“It’s unusual for a court to order a party to do or not do something before deciding on a case,” she said.
“Usually, a judge has to find that the government is breaking the law before ordering the government to stop,” Shafroth said.
Six states—Arkansas, Iowa, Kansas, Missouri, Nebraska, and South Carolina—have filed lawsuits, all of which have had debts canceled by Congress in recent years as evidence of a lack of Congressional approval of government actions. The complaint pointed out that it had repeatedly tried and failed to do so.
If an appeals court determines that the state is valid and grants a preliminary injunction, their Description of the merits of the lawsuit There is no deadline until mid-December. After that, the government will have 30 days to respond to him, and the state will have another 21 days to respond to the counter-argument, almost certainly pushing the case into the next year.
The moratorium on loan payments by borrowers during the COVID-19 pandemic is set to end on Dec. 31, but the Biden administration may try to extend it again. The government had asked borrowers to apply for relief by mid-November to ensure they received it before the suspension ended.
“It’s hard to imagine this being done in at least a month. It could be a couple of months before the injunction is finally lifted,” said an associate law professor at the University of Missouri. One Thomas Bennett said: “And of course, if the court of appeals agrees with the state’s position, it could be longer.”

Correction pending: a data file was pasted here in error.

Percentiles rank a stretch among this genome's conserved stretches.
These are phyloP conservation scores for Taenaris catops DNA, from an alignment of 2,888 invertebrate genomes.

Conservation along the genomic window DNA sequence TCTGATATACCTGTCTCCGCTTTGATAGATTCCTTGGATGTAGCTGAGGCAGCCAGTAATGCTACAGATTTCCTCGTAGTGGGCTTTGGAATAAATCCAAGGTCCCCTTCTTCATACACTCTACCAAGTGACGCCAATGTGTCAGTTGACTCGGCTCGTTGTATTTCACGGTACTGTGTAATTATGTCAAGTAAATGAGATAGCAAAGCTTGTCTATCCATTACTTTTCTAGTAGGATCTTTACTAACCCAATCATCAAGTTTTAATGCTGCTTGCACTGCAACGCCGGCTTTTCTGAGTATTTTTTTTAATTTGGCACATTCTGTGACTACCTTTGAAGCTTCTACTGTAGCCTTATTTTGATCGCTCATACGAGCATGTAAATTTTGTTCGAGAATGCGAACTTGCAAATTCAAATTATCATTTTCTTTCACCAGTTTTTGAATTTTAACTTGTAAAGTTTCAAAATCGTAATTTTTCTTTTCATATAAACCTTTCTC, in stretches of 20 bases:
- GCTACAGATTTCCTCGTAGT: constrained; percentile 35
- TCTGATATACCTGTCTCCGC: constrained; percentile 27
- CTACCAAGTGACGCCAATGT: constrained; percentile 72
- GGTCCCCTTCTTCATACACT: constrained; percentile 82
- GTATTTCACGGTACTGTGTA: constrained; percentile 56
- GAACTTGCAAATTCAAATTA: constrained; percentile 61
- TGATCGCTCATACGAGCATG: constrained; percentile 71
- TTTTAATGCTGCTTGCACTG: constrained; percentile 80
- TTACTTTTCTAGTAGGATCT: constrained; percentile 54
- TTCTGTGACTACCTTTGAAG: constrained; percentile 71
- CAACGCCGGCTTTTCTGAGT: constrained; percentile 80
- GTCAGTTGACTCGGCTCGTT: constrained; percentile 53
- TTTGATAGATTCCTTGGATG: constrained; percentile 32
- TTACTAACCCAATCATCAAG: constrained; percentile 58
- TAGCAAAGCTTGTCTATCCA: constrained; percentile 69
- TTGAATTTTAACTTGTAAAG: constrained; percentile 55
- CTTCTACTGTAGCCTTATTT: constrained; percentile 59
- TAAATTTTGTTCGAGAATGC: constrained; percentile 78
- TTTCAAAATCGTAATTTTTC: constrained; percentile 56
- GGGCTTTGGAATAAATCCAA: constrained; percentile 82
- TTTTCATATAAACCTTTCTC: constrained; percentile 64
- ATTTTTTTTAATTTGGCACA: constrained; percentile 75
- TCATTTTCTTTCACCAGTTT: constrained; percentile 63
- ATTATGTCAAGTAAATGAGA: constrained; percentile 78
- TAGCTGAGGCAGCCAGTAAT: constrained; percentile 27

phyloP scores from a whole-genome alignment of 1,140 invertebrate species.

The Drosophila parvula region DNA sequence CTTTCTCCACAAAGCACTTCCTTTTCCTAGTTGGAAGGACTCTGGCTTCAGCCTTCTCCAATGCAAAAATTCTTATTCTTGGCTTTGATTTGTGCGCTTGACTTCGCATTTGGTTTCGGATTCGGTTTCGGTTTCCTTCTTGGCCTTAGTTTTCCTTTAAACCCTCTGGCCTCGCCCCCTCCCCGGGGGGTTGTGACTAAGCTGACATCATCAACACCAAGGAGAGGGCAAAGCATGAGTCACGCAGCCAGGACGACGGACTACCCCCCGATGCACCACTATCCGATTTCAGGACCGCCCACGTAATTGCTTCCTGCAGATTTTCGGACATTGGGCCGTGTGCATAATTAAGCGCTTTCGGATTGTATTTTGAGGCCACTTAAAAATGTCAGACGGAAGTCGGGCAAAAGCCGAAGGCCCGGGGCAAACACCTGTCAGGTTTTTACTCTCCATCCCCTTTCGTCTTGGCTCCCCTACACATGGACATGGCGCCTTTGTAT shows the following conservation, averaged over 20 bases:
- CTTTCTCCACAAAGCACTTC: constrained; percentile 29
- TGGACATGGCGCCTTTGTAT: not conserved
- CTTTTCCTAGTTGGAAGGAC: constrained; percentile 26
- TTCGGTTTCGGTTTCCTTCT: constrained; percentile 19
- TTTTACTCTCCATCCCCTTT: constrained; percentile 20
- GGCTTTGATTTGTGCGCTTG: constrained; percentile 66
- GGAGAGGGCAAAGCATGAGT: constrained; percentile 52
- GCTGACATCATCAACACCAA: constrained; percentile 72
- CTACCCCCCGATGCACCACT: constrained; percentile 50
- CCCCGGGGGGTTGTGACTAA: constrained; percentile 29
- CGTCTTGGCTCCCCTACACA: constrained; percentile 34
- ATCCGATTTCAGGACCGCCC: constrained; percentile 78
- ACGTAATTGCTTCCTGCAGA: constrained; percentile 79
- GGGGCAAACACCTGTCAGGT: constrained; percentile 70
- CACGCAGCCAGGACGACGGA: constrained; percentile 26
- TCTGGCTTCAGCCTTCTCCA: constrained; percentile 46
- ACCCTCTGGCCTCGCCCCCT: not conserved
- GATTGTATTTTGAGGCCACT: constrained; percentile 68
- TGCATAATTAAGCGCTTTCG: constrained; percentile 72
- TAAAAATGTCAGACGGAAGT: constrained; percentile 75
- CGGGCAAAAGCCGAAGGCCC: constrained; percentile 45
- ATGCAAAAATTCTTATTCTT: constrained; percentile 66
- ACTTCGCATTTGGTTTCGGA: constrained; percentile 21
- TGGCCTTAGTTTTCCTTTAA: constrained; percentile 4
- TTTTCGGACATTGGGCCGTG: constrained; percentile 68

He added that if the federal government loses the case at the court of appeals level, it is possible that the High Court is more likely to take it.
He also said that if multiple courts of appeal ruled differently on the program’s constitutionality, the Supreme Court could be more likely to take up lawsuits challenging the program.
Shafroth noted that the Supreme Court had already denied involvement in one debt relief program case, the Brown County Taxpayers Association v. Biden, and she did not expect them to involve Garrison v. Department of Education. I pointed out that it wasn’t.Right on Friday by Judge Amy Coney Barrett refused urgent action To thwart the Garrison Forgiveness Program.
“It remains to be seen whether other cases will be brought to the Supreme Court,” Shafroth said.
Bennett said in response to Biden’s prediction that “it’s unlikely there will be an actual loan forgiveness in the next two weeks.”
“But I think in the next four weeks, the next six weeks, it will become more and more plausible if they can win,” he added, referring to the administration.
Shahros said it’s difficult to set an exact timeline for this to be resolved in court, but she said she doesn’t expect a long timeframe for a decision.
“Both parties have agreed to an expedited briefing schedule because both parties have a very clear interest in expeditiously resolving these cases. and we are resolving it quickly,” she said.
“Hopefully everything should be resolved fairly quickly,” Shafroth said.